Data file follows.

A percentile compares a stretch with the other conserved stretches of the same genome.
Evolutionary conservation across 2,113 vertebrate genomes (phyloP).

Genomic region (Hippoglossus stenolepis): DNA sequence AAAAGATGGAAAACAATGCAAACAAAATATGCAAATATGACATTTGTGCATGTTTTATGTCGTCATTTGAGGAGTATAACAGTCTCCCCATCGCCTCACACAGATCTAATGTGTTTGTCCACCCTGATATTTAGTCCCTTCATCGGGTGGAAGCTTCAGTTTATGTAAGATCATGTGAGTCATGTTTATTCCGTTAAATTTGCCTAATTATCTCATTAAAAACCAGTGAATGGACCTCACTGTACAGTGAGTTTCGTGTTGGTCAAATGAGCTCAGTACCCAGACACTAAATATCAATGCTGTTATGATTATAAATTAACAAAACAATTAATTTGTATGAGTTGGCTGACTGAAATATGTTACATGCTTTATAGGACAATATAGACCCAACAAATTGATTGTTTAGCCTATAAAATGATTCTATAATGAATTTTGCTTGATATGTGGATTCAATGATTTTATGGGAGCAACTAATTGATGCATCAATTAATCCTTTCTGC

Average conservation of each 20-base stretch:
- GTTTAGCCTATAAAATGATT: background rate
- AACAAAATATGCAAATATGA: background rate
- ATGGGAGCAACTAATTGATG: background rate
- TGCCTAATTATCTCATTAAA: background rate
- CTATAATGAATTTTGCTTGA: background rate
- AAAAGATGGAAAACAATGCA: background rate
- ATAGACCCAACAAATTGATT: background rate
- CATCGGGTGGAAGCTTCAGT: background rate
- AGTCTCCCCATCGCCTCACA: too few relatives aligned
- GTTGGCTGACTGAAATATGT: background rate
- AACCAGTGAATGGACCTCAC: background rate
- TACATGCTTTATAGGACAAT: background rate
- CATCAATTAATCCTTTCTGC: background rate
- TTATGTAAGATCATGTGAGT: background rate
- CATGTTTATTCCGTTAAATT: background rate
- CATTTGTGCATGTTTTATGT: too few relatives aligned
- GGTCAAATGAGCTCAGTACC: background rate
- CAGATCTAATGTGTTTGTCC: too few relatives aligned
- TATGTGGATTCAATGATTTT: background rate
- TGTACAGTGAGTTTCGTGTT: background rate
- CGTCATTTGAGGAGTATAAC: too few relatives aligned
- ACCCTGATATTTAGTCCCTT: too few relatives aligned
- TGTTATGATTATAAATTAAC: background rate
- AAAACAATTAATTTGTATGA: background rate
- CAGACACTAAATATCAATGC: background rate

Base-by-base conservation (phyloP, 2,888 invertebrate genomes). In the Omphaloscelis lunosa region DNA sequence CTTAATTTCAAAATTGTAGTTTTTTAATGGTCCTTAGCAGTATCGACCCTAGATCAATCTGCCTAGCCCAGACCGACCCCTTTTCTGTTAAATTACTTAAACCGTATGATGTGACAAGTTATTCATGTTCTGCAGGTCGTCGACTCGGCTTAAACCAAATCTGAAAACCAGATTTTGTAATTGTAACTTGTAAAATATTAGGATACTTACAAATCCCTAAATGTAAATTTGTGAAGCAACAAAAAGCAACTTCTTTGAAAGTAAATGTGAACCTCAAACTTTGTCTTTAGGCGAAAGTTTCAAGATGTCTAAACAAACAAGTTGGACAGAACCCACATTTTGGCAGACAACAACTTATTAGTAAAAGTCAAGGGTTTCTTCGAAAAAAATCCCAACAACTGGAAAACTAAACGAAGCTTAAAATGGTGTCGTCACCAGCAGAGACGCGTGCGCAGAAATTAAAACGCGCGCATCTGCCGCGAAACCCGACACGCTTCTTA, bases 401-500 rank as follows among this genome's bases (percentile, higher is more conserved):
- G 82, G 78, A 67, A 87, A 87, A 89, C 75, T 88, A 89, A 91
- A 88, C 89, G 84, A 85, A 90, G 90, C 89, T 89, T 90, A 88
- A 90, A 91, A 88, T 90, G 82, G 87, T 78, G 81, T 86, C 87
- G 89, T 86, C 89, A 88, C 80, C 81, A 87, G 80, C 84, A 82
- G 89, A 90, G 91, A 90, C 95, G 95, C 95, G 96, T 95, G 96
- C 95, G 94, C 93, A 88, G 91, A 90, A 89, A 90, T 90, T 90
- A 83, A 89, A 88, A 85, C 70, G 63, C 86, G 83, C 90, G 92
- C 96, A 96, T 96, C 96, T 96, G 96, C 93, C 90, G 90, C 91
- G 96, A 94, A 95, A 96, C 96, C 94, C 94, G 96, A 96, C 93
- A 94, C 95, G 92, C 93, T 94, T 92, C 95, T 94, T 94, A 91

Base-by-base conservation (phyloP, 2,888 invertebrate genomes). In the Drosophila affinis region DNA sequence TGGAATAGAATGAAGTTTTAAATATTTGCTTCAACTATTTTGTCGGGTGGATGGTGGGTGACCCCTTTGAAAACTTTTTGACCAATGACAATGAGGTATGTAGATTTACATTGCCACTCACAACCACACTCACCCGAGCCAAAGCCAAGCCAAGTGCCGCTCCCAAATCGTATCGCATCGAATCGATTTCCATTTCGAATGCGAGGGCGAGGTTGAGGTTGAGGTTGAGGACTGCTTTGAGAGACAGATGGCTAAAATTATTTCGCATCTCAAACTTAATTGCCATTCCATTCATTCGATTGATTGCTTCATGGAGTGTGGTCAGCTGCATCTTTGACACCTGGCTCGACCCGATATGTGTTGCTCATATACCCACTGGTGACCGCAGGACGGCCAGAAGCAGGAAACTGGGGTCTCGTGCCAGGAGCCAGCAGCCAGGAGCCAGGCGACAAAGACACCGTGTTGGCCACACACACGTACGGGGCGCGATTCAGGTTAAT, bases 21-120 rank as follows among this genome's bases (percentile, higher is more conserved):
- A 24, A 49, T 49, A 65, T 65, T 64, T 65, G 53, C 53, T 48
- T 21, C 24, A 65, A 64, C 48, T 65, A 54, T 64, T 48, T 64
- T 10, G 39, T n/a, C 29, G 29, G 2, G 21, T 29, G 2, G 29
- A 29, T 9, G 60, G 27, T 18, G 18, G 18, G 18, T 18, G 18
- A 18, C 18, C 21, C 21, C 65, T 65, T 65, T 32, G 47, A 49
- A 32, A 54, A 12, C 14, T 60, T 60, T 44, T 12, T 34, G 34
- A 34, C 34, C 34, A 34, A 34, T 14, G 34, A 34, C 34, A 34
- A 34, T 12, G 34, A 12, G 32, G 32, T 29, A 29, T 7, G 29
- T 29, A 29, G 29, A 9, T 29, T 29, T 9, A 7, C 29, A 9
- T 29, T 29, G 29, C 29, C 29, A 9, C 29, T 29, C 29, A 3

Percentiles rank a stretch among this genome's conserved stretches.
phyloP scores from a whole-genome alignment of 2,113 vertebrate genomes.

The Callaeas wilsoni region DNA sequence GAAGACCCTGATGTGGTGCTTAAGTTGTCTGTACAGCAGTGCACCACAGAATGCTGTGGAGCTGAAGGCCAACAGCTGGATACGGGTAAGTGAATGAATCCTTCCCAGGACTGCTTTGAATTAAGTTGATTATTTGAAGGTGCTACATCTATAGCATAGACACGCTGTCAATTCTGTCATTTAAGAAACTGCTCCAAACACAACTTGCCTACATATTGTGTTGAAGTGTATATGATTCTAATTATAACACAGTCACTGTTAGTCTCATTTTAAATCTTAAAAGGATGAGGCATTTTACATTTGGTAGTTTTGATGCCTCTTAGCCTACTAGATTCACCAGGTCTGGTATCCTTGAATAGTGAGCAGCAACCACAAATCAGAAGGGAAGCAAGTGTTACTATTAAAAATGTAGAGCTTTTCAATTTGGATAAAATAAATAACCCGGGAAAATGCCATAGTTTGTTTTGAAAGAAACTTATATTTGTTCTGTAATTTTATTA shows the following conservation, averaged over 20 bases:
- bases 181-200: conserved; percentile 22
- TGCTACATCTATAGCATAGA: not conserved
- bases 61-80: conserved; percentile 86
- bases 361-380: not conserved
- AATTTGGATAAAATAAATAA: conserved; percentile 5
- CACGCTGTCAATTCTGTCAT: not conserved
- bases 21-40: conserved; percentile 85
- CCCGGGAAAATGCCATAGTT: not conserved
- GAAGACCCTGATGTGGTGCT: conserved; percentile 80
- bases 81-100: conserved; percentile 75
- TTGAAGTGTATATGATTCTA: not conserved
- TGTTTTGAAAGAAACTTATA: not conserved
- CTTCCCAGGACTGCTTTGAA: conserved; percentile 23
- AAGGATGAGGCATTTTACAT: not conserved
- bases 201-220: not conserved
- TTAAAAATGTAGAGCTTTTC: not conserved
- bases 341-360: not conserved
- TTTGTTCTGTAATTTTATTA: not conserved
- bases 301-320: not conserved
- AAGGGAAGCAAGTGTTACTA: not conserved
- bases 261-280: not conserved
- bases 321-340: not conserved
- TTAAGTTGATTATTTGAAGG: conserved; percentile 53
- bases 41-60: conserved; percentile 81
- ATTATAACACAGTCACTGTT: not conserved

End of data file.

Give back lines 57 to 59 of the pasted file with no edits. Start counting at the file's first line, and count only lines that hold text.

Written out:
- bases 61-80: conserved; percentile 86
- bases 361-380: not conserved
- AATTTGGATAAAATAAATAA: conserved; percentile 5